Automatic processing of data is possible if the background data fields are created in the same, identical manner throughout the data and that the fields are always in the same order. A very good way is to end the title of each background information field with a colon, followed by an empty space. Each background data field ends in a line break ('enter'), so it can be separated from other text. To avoid spelling mistakes and ensure that the order of the data fields remains consistent, it is easiest to copy the background data field titles as empty in the beginning of each text unit, that is, each proverb in our example case. Then all that remains is to enter the actual background information to the fields themselves for each subject.

For instance, for interview data:

Date of interview:
Interviewer 1:
Interviewee pseudonym:
Interviewee's occupation:
Interviewee's age:
Interviewee's gender:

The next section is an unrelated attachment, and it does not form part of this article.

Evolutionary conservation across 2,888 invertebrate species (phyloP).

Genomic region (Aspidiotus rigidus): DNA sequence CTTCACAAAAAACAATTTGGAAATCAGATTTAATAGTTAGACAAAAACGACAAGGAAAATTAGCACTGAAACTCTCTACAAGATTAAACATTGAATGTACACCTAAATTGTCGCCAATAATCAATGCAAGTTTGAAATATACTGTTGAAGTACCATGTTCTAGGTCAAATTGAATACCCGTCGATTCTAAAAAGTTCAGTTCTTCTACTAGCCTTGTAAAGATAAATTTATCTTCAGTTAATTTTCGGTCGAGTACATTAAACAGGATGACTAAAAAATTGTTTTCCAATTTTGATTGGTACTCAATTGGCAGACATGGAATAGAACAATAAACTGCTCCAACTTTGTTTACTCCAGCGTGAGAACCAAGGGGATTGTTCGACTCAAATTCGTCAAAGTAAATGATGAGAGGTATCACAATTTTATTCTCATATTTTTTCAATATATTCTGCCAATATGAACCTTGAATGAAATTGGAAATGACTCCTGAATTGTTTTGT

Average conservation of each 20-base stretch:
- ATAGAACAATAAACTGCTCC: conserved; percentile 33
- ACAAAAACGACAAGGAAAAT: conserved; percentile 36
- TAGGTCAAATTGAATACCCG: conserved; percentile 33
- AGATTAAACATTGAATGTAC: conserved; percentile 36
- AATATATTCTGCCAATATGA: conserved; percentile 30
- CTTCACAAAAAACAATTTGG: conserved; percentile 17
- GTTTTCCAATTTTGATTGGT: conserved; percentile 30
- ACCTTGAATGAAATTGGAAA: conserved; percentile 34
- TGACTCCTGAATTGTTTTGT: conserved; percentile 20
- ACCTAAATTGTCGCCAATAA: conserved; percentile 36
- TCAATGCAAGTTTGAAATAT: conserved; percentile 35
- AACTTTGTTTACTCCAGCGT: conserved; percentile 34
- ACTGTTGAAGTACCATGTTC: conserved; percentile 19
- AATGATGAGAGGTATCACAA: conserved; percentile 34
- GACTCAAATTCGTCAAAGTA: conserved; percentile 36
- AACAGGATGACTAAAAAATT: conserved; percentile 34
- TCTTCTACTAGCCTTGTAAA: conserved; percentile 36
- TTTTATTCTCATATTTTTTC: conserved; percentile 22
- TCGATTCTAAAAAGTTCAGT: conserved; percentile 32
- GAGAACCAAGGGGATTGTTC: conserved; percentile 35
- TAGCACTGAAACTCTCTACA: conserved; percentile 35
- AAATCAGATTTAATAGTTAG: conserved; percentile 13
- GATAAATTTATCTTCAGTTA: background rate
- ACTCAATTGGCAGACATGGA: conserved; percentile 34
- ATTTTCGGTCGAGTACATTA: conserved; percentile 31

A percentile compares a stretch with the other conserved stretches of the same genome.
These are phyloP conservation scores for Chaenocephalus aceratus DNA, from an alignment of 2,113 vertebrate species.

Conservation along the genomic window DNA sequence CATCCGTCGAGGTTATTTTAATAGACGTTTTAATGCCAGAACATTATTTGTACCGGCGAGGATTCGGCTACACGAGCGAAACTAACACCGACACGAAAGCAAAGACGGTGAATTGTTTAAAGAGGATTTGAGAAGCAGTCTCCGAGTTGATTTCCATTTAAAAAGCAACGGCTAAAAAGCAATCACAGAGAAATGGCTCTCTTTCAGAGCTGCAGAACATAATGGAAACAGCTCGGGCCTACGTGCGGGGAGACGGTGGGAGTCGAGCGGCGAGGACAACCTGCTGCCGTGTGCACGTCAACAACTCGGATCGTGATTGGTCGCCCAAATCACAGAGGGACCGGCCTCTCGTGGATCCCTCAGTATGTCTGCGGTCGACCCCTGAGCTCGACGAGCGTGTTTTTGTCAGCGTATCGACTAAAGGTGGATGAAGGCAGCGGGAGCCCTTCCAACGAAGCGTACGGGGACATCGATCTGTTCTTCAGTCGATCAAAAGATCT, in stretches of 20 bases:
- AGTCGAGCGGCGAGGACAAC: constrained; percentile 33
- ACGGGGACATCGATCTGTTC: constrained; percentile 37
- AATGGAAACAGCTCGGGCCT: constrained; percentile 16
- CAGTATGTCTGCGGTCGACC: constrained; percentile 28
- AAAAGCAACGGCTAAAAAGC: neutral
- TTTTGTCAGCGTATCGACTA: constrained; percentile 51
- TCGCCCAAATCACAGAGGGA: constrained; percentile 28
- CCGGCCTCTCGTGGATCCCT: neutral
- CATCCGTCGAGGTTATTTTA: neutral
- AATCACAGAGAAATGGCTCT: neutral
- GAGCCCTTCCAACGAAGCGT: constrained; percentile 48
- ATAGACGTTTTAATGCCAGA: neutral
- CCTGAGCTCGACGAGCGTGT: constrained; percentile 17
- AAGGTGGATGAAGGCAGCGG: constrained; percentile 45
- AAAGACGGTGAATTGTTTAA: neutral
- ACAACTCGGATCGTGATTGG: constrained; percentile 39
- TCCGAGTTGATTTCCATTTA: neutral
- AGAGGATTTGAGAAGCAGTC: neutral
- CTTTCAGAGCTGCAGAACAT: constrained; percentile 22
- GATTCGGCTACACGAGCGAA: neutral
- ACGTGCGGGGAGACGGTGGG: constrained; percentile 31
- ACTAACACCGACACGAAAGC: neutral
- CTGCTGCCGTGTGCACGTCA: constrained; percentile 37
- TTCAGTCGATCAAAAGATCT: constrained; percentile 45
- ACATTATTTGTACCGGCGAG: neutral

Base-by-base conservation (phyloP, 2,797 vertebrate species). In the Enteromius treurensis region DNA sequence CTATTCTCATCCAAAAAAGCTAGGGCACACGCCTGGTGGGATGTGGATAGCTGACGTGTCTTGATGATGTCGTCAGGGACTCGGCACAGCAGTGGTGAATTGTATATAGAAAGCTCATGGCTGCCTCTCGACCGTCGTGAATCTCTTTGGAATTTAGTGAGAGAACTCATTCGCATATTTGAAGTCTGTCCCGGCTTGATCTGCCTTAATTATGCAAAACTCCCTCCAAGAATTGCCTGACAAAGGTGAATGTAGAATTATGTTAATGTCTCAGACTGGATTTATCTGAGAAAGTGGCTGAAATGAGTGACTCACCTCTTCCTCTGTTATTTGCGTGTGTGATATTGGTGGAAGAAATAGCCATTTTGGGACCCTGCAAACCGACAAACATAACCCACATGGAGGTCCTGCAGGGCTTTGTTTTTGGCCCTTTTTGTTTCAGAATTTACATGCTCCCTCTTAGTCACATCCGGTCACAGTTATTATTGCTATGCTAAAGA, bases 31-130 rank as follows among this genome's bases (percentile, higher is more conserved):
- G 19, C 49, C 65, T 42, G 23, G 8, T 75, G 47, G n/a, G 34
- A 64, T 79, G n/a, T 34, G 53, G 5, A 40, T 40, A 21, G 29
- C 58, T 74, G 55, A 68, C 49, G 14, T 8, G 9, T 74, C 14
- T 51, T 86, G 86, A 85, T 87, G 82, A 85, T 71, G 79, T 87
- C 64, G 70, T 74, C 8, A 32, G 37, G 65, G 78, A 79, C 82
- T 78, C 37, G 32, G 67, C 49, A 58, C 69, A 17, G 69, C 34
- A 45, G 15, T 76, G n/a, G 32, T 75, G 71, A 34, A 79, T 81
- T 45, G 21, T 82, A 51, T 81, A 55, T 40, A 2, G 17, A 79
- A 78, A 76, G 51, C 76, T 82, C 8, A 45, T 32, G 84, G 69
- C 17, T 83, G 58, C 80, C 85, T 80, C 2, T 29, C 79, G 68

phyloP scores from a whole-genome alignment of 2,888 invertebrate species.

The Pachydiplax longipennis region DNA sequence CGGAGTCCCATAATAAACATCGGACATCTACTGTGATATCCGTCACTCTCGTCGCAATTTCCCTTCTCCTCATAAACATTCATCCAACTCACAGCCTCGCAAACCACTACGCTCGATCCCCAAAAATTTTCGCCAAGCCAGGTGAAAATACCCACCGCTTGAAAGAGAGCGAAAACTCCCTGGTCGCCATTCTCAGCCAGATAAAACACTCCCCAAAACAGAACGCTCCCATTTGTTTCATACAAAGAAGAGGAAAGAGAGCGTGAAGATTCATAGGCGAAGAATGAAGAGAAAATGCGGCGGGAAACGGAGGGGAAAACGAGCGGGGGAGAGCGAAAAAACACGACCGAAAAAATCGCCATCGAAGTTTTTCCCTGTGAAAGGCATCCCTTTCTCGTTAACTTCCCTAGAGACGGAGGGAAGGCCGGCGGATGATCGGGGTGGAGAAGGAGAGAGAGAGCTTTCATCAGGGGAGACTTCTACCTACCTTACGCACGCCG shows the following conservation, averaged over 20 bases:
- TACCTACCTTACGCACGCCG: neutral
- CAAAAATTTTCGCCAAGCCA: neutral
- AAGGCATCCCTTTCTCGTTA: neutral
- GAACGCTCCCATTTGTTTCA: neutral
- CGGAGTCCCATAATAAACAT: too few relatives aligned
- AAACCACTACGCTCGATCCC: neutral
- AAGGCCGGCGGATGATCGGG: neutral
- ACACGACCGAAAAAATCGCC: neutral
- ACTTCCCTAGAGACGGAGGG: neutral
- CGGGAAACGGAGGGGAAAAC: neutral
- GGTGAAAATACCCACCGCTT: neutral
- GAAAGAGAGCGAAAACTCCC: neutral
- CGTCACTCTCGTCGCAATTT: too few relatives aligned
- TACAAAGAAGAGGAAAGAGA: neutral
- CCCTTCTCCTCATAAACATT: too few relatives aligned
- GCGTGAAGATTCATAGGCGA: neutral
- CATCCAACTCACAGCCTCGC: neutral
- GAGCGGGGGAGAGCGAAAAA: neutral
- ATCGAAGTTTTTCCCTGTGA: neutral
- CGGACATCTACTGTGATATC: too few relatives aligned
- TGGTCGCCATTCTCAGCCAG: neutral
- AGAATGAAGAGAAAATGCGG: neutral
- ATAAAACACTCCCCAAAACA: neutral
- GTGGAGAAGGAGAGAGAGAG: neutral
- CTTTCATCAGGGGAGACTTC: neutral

Data lists and storing background information in a list

For some types of data, the file format does not allow recording background information in the beginning of the data file. This is the case for audio and video recordings and protected pdf files, for example. In these cases, the best practice is to store background information in a manually created data list or a separate text file containing key background characteristics of each participant on successive rows.

In a manually created data list, the background data fields are entered in table form using Excel or Open Office Calc program, for instance (see Example 8). If a separate text file is used, the optimal solution is to enter the background data fields in a consistent and uniform manner (see Example 9). This would enable the FSD, for instance, to create the user-friendly html index automatically at the processing stage.